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Nicotinic Acetylcholine Receptors

  1. Jon Lindstrom

Published Online: 15 SEP 2010

DOI: 10.1002/9780470015902.a0000245.pub2



How to Cite

Lindstrom, J. 2010. Nicotinic Acetylcholine Receptors. eLS. .

Author Information

  1. Medical School of the University of Pennsylvania, Philadelphia, Pennsylvania, USA

Publication History

  1. Published Online: 15 SEP 2010


Nicotinic acetylcholine receptors (AChRs) bind the neurotransmitter acetylcholine, triggering the opening of a cation channel. AChRs are part of a gene superfamily of transmitter gated ion channels that include receptors for glycine and γ-amino butyric acid which have anion channels. Muscarinic AChRs are part of a gene superfamily of metabotropic G protein-linked receptors. AChRs are formed from five homologous subunits arranged like barrel staves to form the channel. Subtypes of AChRs are defined by their subunit composition. Studies of AChR subunits in knockout and transgenic mice reveal much about the normal physiological roles of AChR subtypes and their roles in disease. AChRs are the targets of nicotine in addiction to tobacco, of auto-antibodies and disease-causing mutations. They are also the targets of drug development for treatment of addiction and diseases of mood, cognition and neurodegeneration.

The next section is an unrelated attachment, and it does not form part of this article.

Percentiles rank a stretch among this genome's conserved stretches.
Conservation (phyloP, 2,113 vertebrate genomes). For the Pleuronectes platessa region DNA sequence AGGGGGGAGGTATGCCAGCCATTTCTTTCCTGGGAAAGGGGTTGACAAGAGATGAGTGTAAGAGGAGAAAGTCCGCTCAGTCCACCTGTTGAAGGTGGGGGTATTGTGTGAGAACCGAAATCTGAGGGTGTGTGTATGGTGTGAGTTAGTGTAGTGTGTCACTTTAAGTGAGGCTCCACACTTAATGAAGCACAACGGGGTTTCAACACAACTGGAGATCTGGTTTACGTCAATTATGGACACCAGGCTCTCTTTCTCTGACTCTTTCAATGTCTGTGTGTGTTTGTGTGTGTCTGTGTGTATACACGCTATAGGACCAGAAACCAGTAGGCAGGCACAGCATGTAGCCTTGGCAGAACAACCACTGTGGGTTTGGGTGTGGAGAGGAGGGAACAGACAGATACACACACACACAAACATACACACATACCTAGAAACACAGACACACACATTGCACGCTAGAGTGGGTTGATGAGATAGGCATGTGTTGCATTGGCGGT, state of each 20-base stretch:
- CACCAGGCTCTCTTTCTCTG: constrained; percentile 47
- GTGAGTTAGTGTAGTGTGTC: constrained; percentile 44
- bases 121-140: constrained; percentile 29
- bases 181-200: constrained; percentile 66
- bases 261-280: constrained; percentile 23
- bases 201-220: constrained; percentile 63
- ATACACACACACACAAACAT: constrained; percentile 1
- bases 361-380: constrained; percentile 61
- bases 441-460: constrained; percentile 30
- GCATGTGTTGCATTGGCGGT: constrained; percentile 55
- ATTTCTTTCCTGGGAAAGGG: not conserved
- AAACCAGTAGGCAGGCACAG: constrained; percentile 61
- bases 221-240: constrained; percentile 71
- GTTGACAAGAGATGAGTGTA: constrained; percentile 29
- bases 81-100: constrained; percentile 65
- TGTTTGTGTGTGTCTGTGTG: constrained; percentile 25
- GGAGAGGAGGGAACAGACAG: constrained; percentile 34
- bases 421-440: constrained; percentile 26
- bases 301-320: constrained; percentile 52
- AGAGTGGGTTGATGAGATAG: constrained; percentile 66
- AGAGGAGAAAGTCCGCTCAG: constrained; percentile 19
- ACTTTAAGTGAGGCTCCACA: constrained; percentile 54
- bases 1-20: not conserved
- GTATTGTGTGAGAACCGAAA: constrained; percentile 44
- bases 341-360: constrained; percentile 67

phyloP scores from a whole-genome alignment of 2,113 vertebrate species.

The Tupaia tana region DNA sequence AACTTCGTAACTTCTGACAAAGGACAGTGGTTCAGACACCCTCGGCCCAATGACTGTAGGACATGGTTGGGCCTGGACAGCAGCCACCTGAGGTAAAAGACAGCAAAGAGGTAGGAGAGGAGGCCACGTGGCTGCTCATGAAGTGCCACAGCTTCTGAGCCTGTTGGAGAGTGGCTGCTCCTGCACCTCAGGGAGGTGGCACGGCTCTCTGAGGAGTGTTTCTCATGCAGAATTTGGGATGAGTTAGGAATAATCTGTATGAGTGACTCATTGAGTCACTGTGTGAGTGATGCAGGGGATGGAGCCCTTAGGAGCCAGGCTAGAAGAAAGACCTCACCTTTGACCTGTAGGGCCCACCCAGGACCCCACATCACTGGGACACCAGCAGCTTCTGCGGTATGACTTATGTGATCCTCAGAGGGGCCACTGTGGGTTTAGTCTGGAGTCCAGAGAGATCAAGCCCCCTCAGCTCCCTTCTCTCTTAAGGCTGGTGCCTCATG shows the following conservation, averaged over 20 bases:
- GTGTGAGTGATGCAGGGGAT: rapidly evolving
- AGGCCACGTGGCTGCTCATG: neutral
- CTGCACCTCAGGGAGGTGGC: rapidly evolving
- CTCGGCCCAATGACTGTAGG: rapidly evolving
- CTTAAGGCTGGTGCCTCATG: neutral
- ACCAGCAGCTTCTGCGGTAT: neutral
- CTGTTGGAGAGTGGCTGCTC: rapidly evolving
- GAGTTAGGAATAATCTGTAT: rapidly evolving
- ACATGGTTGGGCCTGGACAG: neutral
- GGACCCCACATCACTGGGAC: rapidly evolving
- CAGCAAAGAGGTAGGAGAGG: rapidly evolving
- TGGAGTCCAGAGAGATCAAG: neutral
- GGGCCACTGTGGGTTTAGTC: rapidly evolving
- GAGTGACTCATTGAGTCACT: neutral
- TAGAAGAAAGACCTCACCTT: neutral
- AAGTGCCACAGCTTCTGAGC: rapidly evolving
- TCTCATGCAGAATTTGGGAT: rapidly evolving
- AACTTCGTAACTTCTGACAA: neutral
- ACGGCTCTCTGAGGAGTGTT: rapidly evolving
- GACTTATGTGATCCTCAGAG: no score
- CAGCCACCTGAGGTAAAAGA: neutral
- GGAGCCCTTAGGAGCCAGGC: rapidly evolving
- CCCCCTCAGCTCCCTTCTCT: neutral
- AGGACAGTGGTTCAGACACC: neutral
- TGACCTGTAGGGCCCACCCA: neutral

Key Concepts:

  • Nicotinic AChRs are the archetype for a superfamily of receptors which includes receptors for GABA and glycine.

  • AChR are formed by five homologous subunits organised around a central cation channel.

  • AChR subtypes are defined by their subunit composition.

  • AChRs serve many roles in excitatory intercellular signalling: as pre-, post- and extra-synaptic neurotransmitter receptors and as autocrine AChRs in nonneuronal tissues.

  • Nicotine acting on AChRs causes addiction to tobacco.

  • AChRs are involved in several diseases and are the targets of drug development for treatment of addiction, alcoholism, depression, schizophrenia, Alzheimer and Parkinson diseases and others.

  • The effects of nicotine and agonist drugs are complex because they can act on many AChR subtypes causing activation, desensitisation and upregulation.

  • Antibody-mediated autoimmune responses to α1* AChRs cause myasthenia gravis and to α3* AChRs cause autonomic neuropathy. These diseases are models for the pathological mechanisms of autoantibodies to other receptors.

  • Mutations in α1* AChRs cause congenital myasthenic syndromes, and mutations in α4β2* AChRs cause autosomal dominant nocturnal frontal lobe epilepsy.


  • tobacco;
  • myasthenia gravis;
  • neuromuscular transmission;
  • electric organs;
  • nicotine